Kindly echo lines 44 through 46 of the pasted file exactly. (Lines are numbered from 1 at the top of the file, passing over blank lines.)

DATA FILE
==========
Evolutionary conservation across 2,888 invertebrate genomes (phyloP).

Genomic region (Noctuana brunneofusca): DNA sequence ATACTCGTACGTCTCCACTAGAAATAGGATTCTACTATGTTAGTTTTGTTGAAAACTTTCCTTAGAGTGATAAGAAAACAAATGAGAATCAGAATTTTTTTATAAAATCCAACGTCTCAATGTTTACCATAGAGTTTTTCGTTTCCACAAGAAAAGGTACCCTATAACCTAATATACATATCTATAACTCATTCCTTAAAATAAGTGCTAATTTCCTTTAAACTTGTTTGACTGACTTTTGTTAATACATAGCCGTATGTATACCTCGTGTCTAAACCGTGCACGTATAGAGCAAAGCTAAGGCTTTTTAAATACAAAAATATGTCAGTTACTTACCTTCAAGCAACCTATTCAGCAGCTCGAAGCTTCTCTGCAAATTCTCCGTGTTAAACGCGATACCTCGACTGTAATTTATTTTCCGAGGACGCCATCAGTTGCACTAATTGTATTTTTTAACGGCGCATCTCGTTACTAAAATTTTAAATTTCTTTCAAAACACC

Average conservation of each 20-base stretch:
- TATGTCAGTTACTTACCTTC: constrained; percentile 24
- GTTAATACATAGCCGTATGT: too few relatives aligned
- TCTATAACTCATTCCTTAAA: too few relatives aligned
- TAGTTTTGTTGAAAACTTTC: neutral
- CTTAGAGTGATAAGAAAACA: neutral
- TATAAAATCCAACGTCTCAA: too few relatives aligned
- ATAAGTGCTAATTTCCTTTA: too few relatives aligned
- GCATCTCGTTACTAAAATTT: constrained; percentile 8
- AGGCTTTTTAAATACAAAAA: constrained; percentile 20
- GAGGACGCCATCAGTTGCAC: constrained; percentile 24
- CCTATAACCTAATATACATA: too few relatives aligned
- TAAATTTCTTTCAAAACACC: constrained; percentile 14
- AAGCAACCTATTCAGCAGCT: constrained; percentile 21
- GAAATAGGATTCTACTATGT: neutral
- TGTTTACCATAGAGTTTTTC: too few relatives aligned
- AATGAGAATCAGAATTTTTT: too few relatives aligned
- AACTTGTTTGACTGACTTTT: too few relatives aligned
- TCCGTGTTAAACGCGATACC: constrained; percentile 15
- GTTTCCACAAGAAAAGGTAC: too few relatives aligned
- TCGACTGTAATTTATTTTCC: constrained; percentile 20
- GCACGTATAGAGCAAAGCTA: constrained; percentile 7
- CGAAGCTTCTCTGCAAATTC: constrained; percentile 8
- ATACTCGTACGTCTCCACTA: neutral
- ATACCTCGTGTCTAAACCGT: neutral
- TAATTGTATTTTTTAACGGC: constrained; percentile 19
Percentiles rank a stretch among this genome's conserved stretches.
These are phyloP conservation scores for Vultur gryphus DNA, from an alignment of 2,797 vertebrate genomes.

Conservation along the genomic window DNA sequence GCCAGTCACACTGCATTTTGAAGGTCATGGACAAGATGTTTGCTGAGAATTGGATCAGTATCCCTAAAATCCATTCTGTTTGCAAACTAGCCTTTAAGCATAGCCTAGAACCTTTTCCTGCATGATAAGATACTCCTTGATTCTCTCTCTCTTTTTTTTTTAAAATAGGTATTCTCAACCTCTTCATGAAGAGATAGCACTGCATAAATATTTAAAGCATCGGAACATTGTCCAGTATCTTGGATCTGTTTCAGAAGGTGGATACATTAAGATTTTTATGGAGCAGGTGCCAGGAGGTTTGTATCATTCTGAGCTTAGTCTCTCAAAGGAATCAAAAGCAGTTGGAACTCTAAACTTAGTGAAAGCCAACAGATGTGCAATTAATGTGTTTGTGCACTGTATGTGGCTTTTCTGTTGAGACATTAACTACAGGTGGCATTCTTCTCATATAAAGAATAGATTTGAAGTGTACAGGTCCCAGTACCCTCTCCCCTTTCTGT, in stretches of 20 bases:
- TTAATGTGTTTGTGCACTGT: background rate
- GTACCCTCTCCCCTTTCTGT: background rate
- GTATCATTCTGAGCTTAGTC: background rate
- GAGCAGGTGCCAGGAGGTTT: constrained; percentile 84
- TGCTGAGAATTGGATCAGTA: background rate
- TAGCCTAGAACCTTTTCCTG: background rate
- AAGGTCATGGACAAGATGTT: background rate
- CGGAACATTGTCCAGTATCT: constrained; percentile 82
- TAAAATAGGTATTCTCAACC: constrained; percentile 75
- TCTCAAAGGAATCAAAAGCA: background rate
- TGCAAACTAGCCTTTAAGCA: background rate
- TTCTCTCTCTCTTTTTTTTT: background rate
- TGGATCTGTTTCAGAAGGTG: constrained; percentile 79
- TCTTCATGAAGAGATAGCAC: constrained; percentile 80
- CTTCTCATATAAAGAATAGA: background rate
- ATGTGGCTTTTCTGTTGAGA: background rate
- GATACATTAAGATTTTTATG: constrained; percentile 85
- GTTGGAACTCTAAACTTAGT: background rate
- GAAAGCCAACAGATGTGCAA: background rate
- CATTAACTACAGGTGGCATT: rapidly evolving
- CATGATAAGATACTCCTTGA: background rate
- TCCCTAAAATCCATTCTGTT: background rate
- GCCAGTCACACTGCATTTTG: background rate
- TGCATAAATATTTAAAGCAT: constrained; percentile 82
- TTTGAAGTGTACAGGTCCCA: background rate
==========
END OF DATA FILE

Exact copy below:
- TGGATCTGTTTCAGAAGGTG: constrained; percentile 79
- TCTTCATGAAGAGATAGCAC: constrained; percentile 80
- CTTCTCATATAAAGAATAGA: background rate